Complete transcript will be available at http://www.fda.gov/ohrms/dockets/ac/cdrh07.htm
The General Hospital and Personal Use Devices Panel met on Friday, May 4, 2007 in Gaithersburg, MD, to make recommendations to the Food and Drug Administration (FDA). The committee was to discuss and make recommendations on the scientific and clinical issues raised by the addition of antimicrobial agents to personal protective equipment (PPE). The PPE to be discussed are surgical masks/respirators, medical gloves, and surgical/isolation gowns. The Panel membership for this meeting consisted of a medical doctor, a biomedical engineer, an infection control practitioner, two infection control nurses, a surgeon, an infectious disease medical doctor, a microbiologist, an epidemiologist, an industry representative, and a consumer representative.
The Panel heard six FDA presentations which included Dr. Sheila Murphey M.D., Branch Chief of the Infection Control Devices Branch (INCB), who presented a general overview of the clinical and scientific concerns related to antimicrobial agents on PPE. Mrs. Michelle Rios, reviewer in INCB, discussed the current review process for non-PPE devices and the current FDA thinking on the data needed on antimicrobial agents added to non-PPE devices. The Panel next heard from three INCB reviewers who discussed the current review process for different PPE devices and issues related to the application of antimicrobial agents to these devices. These presentations included Mr. Terrell Cunningham R.N., who discussed medical gloves, Dr. R. Kapil Panguluri, Ph.D., who discussed surgical masks and surgical N95 respirators, and Dr. Geetha C. Jayan Ph.D. who discussed surgical and isolation gowns. The FDA presentations concluded with Dr. Sheila Murphey who discussed the clinical considerations of antimicrobial agents on PPE due to the illness of Dr. Spooner. In the Open Public Sessions, the Panel heard presentations from Mr. George Laventure, Jr. and Mr. Brain Heimbuch of the Air Force Research Laboratory who discussed the difficulties in developing standardized aerosolized test methods for assessing antimicrobial activity on products. Mr. Karl Perkes of Nelson Laboratories discussed the commercially available test methods for antimicrobial activity. Dr. Samy Rengasamy, Ph.D, of NIOSH discussed the particulate criteria for N95 respirators. Mr. Bob Weber of 3M Corporation discussed particulate size discrepancies in test methods. In the Industry Session, the Panel heard from 5 speakers. Mr. Tom Page of Cupron Inc. presented information related to their copper impregnated respirator, Dr. Wava Truscott, Ph.D. of Safe Life Corporation presented information and studies related to their Triosyn iodinated resin incorporated into respirators, Dr. Stephen Rothenburger Ph.D. of Ethicon presented their assays for measuring in-vivo antibacterial activity of sutures. Dr. Derek Warneke Ph.D. of MicroActive Corporation indicated they are a manufacturer of delivery systems for chlorine dioxide gas and discussed the need for fair evaluation of study data. Dr. Konstantin Goranov, Ph.D. of Noveko International Inc. discussed their mask with an antimicrobial agent.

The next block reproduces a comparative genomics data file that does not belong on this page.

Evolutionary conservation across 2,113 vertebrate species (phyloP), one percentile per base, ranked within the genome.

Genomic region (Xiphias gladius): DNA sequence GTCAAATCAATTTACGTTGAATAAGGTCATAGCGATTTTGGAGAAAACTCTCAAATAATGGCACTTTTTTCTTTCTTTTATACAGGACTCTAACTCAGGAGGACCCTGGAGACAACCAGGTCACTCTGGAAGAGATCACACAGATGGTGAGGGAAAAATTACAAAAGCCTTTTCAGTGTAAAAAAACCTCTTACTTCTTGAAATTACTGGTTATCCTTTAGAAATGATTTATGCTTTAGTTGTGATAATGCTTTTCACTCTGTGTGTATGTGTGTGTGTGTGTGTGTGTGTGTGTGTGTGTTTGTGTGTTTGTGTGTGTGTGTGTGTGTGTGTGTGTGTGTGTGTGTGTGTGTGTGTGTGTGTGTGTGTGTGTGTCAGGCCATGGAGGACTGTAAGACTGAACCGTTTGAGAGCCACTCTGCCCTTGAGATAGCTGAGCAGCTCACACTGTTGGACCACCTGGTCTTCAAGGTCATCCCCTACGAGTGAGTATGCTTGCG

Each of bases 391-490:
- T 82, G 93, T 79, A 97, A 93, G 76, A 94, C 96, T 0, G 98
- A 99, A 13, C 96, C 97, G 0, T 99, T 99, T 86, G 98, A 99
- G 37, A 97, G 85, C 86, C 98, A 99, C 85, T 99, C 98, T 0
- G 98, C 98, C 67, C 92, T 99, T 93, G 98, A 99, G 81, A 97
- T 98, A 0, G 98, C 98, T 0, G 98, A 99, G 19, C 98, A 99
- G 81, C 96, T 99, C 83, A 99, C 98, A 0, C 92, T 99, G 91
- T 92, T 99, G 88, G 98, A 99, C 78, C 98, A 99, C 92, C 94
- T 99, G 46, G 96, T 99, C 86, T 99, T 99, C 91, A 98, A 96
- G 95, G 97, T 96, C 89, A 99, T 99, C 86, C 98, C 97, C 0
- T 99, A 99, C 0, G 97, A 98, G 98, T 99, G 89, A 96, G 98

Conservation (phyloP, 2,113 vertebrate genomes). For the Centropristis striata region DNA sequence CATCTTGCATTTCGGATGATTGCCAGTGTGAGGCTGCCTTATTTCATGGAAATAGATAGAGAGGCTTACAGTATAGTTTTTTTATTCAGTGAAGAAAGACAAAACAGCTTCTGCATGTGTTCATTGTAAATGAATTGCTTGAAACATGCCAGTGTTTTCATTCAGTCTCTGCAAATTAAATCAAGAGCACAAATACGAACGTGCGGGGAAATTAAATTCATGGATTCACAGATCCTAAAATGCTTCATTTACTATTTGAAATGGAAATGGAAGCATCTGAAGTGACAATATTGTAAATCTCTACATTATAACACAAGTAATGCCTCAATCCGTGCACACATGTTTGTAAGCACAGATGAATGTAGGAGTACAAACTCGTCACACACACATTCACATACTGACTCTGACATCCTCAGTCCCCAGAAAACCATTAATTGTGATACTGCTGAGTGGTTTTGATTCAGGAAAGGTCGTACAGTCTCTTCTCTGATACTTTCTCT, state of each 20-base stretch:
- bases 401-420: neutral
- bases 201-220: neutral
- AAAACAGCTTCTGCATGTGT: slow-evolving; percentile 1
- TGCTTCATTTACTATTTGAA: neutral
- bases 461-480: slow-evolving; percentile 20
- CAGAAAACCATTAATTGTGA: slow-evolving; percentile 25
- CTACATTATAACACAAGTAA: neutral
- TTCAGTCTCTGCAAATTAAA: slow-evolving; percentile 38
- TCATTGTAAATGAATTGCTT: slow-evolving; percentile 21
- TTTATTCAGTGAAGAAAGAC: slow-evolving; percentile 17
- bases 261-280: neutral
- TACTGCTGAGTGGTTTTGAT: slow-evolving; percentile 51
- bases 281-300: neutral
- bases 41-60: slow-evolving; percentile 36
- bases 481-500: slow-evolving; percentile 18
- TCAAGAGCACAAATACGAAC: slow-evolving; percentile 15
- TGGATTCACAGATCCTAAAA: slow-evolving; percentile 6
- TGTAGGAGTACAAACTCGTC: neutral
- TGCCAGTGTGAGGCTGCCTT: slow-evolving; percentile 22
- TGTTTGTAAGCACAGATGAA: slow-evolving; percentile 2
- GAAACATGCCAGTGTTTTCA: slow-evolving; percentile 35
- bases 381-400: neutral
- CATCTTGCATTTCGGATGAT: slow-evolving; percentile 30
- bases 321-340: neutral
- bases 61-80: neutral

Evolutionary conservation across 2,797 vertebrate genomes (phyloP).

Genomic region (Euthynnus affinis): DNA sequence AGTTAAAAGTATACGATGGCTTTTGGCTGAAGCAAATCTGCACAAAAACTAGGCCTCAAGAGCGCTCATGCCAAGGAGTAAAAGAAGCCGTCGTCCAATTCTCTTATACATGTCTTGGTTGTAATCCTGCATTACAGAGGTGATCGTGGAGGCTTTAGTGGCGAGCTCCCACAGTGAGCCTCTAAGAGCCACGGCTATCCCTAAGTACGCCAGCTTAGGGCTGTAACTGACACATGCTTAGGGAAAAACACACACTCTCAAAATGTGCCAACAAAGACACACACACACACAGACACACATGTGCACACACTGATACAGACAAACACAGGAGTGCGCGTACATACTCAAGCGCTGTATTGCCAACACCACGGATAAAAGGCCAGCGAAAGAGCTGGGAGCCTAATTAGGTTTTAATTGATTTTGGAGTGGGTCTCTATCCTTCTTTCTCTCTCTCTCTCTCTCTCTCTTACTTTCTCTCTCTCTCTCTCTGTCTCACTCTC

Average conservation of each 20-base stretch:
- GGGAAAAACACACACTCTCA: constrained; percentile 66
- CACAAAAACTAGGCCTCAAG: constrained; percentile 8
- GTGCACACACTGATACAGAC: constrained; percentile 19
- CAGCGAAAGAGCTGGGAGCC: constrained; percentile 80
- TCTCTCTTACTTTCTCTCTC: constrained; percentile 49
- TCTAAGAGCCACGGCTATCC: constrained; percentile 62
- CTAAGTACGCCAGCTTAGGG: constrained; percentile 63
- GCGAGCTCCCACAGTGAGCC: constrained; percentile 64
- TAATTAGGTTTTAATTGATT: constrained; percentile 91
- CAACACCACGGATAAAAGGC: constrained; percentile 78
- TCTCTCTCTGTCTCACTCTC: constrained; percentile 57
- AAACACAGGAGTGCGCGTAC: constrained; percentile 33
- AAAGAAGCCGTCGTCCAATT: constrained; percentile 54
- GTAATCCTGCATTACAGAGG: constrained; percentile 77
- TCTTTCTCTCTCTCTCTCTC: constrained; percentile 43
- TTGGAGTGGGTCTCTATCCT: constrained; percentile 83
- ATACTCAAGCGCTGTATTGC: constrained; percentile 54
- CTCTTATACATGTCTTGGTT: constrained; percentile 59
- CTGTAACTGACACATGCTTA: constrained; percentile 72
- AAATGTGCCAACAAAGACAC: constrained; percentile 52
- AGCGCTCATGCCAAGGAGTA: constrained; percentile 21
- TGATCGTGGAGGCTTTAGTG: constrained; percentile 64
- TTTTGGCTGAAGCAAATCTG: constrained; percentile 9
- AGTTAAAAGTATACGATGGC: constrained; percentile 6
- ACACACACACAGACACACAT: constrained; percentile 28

The Advisory Panel considered 6 questions. The Panel agreed that three possible indications for antimicrobials on PPE could be prevention or reduction of contamination, colonization, and/or infection in the healthcare personnel and/or patient. They noted that prevention or reduction of colonization on the PPE device was not a clinically relevant indication. They recommended that these indications for reducing colonization/infection of patients should be supported by clinical data with the final finished device compared to the untreated device. The Panel recommended that in vitro and/or in vivo testing should evaluate antimicrobial efficacy under wet and dry conditions, with clinically relevant short time points, and with a variety of clinically relevant organisms. Results for the antimicrobial treated PPE should be compared to the untreated PPE device. The Panel stated that significant reduction of an aerosol of an infectious inoculum compared to the control device or a simply demonstrating an ability to kill microbes on the surface of the device could be both applicable testing criteria depending on the indication for masks/respirators. Since the toxicology and long terms risks of antimicrobials on PPE are not known, the Panel recommended that rigorous evaluation of biocompatibility and safety data be provided for both patients and device users. This safety data should also address the potential leach off or physical detachment of the antimicrobial into body sites or onto objects. In addition, special attention should be provided for safety of at risk populations such as pediatric, neonatal, immunocompromised, or pregnant women. The Panel said that labeling of antimicrobial agents on PPE should recommend compliance with infection control procedures; educational programs for health care users may be needed.
The FDA and Industry concluded with very complimentary statements to the panel regarding its work with the questions posed to the panel.
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Under normal circumstances, panel summary minutes are available 60-90 days post meeting. Summaries are also available on the CDRH web site.